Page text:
Justice and mercy
Aug 24, 2009
by Dan Van Ness
The compassionate release of Abdel Baset al-Megrahi, the man convicted of participation in the bombing of a Pan Am flight over Lockerbie, Scotland, has generated a great deal of discussion. And well it might; 270 people died when the plane crashed (259 passengers and 11 residents of Lockerbie). Al-Megrahi was the only person convicted of the terrorist attack.
In another of today’s RJOB entries, Lisa Rea focuses on the difficulty for victims when the convicted individual persists in denying guilt and there appear to be reasons to give credence to that denial. Part of what victims need is answers, preferably from a repentant and honest offender.
I would like to consider a different issue: what this tells us about the nature of justice and mercy.
Justice requires that those who are responsible for committing a crime be held accountable for the act and the resulting harm. It also requires that when innocent people are charged with such acts they should be exonerated. As Lisa points out, at least some of the disagreement over al-Megrahi’s release among victim’s families stems from disagreement about whether he was in fact guilty. In that sense, the dispute is not whether mercy should trump justice, but whether justice was done in the first place.
But assume for purposes of argument that al-Megrahi was indeed guilty and therefore justly convicted and sentenced. What do we say to the victims’ families (and others) who ask why compassion should be shown to a man who himself showed no compassion and who never confessed or repented of his actions?
When a government administers criminal justice, it is judging the alleged acts of an accused individual: did those acts break the laws of the country? If a restorative perspective is included, the judgment extends to the harms that resulted and determines accountability for addressing the harm. In other words, justice tells us something about the accused. He is either guilty or not.
Mercy, on the other hand, tells us something about society. It is bestowed not because the offender deserves it but because it reflects societal values. In that sense, it is like forgiveness, granted because the victim chooses to do so and not because she is obligated to forgive. In an exchange on a previous RJOB entry, commenter John White discussed how his work with a victim-offender awareness program in prison had caused him to change his perspective on forgiveness:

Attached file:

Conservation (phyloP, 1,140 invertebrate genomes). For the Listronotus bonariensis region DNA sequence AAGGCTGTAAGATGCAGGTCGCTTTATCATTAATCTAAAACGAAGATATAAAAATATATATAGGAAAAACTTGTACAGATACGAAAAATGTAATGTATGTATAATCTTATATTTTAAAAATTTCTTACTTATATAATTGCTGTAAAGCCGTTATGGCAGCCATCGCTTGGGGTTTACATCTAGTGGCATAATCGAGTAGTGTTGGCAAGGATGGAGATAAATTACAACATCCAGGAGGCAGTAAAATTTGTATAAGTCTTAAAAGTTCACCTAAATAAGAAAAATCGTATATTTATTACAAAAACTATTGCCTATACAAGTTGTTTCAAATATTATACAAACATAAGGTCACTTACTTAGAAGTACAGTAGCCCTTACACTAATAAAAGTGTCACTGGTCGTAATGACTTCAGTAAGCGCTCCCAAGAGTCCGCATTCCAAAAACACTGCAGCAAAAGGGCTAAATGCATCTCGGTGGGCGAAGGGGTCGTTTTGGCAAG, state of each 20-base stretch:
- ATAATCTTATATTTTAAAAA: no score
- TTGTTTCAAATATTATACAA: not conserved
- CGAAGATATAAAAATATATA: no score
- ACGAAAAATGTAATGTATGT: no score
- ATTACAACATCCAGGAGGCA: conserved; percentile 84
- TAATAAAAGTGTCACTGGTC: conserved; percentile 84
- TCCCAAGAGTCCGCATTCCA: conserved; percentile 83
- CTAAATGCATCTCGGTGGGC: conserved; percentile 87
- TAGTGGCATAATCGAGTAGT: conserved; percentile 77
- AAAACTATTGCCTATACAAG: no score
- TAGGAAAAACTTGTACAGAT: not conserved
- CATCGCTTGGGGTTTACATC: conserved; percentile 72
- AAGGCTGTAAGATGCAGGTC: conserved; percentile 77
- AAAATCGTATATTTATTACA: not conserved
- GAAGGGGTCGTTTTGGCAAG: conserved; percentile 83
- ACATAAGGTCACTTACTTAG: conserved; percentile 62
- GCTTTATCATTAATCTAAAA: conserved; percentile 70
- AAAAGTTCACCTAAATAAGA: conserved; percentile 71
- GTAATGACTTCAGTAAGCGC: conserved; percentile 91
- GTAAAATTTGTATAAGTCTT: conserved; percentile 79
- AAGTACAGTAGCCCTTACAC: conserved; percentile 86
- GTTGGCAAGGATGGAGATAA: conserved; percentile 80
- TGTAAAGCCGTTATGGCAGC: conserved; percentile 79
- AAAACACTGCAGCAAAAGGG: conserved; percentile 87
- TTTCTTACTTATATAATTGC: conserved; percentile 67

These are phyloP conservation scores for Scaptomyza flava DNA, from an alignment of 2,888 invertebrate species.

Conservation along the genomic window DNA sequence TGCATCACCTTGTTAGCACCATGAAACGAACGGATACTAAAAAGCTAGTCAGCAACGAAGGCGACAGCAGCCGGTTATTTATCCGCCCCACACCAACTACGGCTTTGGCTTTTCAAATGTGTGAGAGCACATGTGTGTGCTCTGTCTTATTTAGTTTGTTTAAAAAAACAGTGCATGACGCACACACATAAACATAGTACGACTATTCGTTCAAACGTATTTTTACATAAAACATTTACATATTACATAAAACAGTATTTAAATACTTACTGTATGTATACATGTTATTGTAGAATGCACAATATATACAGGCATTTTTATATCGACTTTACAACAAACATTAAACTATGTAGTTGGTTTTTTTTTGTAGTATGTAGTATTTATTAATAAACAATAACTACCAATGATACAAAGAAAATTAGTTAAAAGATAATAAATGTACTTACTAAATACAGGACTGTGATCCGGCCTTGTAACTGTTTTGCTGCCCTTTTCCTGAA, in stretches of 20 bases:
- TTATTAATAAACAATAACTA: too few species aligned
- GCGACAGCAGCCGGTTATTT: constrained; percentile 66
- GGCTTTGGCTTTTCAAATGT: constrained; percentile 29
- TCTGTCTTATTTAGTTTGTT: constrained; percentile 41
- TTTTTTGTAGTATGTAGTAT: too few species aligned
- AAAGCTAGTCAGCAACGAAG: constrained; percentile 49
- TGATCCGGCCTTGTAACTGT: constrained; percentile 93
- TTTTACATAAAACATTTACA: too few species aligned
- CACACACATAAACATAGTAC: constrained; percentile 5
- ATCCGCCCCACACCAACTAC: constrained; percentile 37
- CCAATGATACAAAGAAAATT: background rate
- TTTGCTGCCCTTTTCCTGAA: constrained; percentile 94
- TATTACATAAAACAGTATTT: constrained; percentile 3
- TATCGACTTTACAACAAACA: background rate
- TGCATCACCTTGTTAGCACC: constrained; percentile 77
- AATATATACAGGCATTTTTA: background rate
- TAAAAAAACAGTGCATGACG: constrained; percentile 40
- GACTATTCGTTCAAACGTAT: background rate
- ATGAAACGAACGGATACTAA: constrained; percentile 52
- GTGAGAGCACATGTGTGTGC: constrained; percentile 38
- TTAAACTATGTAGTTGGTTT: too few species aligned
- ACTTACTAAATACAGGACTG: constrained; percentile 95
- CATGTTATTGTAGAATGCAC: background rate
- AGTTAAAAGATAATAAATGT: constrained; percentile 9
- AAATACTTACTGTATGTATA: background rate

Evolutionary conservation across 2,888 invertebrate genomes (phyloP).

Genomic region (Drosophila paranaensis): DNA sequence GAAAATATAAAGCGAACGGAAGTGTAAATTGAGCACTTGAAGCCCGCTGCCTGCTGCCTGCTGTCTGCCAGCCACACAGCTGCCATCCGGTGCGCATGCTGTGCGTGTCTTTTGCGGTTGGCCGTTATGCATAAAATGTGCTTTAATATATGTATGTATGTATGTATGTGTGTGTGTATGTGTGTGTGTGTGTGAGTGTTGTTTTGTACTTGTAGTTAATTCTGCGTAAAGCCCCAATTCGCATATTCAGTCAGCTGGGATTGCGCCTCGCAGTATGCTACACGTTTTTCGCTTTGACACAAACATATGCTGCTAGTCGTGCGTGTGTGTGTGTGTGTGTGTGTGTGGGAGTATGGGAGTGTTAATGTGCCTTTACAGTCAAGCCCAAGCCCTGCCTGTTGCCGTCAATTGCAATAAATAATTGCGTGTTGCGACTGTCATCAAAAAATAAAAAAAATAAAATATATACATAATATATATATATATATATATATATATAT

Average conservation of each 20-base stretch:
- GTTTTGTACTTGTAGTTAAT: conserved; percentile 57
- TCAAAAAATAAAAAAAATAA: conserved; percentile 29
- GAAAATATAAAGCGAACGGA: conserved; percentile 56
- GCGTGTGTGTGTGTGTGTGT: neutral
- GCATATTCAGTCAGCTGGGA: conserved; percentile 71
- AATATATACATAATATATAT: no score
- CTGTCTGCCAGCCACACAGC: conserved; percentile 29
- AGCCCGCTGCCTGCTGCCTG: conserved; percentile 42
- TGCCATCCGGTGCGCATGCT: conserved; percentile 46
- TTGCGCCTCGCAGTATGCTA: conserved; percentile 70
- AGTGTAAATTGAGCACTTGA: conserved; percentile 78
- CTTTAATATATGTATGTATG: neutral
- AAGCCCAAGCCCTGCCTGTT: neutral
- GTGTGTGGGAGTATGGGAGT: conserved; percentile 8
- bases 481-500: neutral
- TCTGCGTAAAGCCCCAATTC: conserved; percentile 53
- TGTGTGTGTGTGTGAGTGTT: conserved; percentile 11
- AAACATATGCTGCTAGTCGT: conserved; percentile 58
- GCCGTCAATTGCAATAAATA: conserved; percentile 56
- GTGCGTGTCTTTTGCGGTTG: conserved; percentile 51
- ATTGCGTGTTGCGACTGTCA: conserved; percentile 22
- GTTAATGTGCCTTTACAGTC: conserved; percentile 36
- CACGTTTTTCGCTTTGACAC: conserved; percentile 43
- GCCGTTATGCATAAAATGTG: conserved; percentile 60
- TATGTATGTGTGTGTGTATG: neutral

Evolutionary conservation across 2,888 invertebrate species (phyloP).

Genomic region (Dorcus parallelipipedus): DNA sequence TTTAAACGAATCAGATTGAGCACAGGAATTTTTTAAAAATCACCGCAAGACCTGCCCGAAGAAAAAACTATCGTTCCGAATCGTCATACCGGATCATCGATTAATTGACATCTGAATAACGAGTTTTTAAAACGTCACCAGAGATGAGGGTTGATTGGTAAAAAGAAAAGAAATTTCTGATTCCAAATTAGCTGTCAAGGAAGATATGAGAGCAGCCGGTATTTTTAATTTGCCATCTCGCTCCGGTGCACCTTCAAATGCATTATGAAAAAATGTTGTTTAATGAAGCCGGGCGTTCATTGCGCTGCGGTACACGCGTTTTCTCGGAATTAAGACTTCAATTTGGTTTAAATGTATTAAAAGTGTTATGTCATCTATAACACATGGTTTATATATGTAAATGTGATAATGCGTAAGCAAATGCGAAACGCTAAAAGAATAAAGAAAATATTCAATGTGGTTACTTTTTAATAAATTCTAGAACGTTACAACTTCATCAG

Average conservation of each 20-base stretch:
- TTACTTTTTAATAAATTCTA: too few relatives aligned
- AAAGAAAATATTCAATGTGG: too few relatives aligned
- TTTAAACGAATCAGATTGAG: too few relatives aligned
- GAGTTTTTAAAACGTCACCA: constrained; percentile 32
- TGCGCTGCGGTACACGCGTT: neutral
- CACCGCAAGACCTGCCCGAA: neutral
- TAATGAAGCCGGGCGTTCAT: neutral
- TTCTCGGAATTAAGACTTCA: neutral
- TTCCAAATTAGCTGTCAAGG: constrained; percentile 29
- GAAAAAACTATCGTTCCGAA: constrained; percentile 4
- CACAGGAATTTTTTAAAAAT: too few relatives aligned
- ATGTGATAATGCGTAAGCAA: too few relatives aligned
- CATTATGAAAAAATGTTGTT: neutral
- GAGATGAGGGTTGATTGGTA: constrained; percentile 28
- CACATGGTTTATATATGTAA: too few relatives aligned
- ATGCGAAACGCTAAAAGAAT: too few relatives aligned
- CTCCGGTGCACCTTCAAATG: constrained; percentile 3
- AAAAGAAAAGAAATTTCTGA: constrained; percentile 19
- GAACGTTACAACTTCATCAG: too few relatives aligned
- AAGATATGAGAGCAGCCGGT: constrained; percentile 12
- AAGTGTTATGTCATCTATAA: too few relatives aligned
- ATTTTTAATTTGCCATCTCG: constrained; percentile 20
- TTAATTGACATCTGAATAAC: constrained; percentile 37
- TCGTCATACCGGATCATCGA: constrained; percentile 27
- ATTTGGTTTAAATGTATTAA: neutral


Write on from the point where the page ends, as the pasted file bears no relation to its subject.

I now believe that the victim's decision to forgive has nothing whatever to do with an offender's remorse. Of course, a genuinely remorseful and repentant offender may be easier to forgive. But there is a danger in this. The repentance may cause the victim to feel obliged to forgive before they are truly able to do so. But forgiveness is really for the one forgiving; to set them free from the power and control of their offender, and to release them from bitterness, anger, fear and the entire constellation of emotion and reaction that was begun at the time of victimisation.
In other words, because forgiveness is an undeserved gift, the victim has the sole power to extend or withhold it. The offender cannot compel it by being remorseful nor can he prevent it by failing to show remorse.
Similarly, mercy is extended not because of the desert of the offender (for then it would be justice), but because society – through its government – chooses to bestow it.
According to the LA Times, Scottish Justice Secretary Kenny MacAskill, in announcing the decision to release al-Megrahi, “said it was necessary to uphold Scottish judicial values, which include a tradition of compassionate release for the terminally ill.”
What he was saying is that the act of terrorists with its devastating consequences would not be permitted to change Scottish values. By showing mercy, the Scottish government insists that terrorists will not be given the power to change the fundamental values of its country.